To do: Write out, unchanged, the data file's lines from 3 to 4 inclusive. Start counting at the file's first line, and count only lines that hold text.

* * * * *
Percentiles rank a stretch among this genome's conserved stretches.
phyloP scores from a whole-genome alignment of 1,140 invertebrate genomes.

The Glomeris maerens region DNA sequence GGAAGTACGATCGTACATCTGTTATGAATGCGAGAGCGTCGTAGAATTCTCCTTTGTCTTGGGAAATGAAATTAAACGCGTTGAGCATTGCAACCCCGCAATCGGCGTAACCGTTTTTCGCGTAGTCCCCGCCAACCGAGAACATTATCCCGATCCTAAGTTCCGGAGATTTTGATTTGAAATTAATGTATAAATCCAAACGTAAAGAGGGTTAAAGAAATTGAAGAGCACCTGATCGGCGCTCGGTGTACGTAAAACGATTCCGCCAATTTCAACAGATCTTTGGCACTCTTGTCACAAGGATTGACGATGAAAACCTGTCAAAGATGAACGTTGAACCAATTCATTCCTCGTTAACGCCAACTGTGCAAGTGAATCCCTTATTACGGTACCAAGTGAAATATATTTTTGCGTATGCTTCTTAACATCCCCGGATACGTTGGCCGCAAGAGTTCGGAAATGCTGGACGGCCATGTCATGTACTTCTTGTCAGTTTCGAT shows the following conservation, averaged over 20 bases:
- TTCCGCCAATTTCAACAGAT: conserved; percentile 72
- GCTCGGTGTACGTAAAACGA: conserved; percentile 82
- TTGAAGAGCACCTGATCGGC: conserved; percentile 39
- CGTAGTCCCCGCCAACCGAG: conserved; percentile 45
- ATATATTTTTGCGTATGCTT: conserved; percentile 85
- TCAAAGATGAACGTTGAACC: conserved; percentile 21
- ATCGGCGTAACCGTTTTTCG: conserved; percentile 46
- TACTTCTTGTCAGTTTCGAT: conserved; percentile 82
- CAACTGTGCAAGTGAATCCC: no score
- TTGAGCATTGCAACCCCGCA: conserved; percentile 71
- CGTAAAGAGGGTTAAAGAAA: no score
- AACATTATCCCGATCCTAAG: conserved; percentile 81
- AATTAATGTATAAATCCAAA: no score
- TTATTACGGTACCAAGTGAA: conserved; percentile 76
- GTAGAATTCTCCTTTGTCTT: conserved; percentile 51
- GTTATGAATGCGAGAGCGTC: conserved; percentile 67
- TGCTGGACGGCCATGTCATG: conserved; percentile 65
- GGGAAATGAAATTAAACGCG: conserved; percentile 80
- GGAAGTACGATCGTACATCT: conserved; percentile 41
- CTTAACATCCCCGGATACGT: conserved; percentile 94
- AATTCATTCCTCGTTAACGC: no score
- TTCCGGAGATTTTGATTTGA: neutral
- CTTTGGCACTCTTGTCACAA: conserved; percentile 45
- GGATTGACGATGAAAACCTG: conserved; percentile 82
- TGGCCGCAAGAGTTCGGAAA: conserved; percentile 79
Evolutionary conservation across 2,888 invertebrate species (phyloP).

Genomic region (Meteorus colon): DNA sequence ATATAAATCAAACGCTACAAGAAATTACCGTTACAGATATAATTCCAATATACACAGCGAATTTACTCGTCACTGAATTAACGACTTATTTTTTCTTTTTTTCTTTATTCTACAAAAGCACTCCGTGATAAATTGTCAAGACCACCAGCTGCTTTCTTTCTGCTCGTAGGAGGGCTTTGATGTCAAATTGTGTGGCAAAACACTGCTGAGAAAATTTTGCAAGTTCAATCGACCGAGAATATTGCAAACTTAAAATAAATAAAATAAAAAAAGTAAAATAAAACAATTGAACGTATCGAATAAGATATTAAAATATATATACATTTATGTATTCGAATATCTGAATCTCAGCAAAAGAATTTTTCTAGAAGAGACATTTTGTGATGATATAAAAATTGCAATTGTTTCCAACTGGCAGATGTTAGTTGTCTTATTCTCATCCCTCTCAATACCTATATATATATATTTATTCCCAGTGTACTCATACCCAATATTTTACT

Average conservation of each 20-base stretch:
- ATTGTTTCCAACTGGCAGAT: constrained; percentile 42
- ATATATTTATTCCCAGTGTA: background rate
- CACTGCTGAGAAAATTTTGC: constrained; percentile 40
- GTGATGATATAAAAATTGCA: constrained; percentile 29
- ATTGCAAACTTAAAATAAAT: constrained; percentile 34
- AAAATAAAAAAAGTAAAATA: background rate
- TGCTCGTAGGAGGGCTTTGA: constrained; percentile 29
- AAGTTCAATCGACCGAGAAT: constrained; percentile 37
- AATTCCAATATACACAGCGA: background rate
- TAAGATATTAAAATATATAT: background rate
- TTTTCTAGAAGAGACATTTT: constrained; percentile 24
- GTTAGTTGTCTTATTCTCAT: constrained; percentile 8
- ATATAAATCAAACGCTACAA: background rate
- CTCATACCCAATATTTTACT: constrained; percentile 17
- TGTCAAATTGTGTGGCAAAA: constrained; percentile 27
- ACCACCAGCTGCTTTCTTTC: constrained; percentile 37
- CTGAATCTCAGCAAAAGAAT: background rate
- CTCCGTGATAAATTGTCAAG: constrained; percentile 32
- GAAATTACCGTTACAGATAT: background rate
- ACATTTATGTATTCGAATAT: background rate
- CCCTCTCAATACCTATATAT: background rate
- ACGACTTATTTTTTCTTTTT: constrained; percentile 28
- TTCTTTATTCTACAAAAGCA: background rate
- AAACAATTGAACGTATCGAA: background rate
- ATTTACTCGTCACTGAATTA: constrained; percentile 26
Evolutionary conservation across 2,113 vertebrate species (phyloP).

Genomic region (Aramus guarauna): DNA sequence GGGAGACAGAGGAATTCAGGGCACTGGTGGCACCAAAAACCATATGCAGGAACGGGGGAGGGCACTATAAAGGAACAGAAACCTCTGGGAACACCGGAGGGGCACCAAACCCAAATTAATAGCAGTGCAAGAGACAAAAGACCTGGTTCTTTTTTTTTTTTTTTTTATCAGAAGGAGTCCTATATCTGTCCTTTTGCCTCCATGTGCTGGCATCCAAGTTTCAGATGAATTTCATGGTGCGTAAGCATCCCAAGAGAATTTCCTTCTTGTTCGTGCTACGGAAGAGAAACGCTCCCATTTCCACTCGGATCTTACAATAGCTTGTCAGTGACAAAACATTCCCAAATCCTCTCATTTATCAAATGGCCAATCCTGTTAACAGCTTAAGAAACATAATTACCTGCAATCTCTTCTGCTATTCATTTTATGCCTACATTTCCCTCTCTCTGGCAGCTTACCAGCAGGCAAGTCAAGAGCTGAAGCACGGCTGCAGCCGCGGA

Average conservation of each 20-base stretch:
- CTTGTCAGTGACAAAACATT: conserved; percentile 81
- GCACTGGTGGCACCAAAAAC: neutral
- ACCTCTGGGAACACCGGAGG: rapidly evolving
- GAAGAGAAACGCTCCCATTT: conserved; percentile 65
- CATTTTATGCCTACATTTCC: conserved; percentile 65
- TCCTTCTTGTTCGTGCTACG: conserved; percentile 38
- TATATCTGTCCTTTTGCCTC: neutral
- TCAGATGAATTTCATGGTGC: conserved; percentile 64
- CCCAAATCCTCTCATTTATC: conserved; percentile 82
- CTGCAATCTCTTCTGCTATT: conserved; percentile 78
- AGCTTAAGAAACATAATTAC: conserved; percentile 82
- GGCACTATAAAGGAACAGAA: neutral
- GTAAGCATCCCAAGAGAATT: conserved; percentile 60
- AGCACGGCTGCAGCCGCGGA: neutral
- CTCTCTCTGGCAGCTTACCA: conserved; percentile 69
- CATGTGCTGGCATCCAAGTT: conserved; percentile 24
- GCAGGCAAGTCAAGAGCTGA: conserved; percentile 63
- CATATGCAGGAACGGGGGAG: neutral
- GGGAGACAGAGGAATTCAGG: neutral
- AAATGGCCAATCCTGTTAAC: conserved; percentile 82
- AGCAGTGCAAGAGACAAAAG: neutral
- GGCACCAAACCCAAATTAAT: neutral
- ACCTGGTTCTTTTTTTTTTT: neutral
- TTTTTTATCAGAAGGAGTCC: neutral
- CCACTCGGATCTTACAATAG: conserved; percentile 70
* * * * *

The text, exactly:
The Glomeris maerens region DNA sequence GGAAGTACGATCGTACATCTGTTATGAATGCGAGAGCGTCGTAGAATTCTCCTTTGTCTTGGGAAATGAAATTAAACGCGTTGAGCATTGCAACCCCGCAATCGGCGTAACCGTTTTTCGCGTAGTCCCCGCCAACCGAGAACATTATCCCGATCCTAAGTTCCGGAGATTTTGATTTGAAATTAATGTATAAATCCAAACGTAAAGAGGGTTAAAGAAATTGAAGAGCACCTGATCGGCGCTCGGTGTACGTAAAACGATTCCGCCAATTTCAACAGATCTTTGGCACTCTTGTCACAAGGATTGACGATGAAAACCTGTCAAAGATGAACGTTGAACCAATTCATTCCTCGTTAACGCCAACTGTGCAAGTGAATCCCTTATTACGGTACCAAGTGAAATATATTTTTGCGTATGCTTCTTAACATCCCCGGATACGTTGGCCGCAAGAGTTCGGAAATGCTGGACGGCCATGTCATGTACTTCTTGTCAGTTTCGAT shows the following conservation, averaged over 20 bases:
- TTCCGCCAATTTCAACAGAT: conserved; percentile 72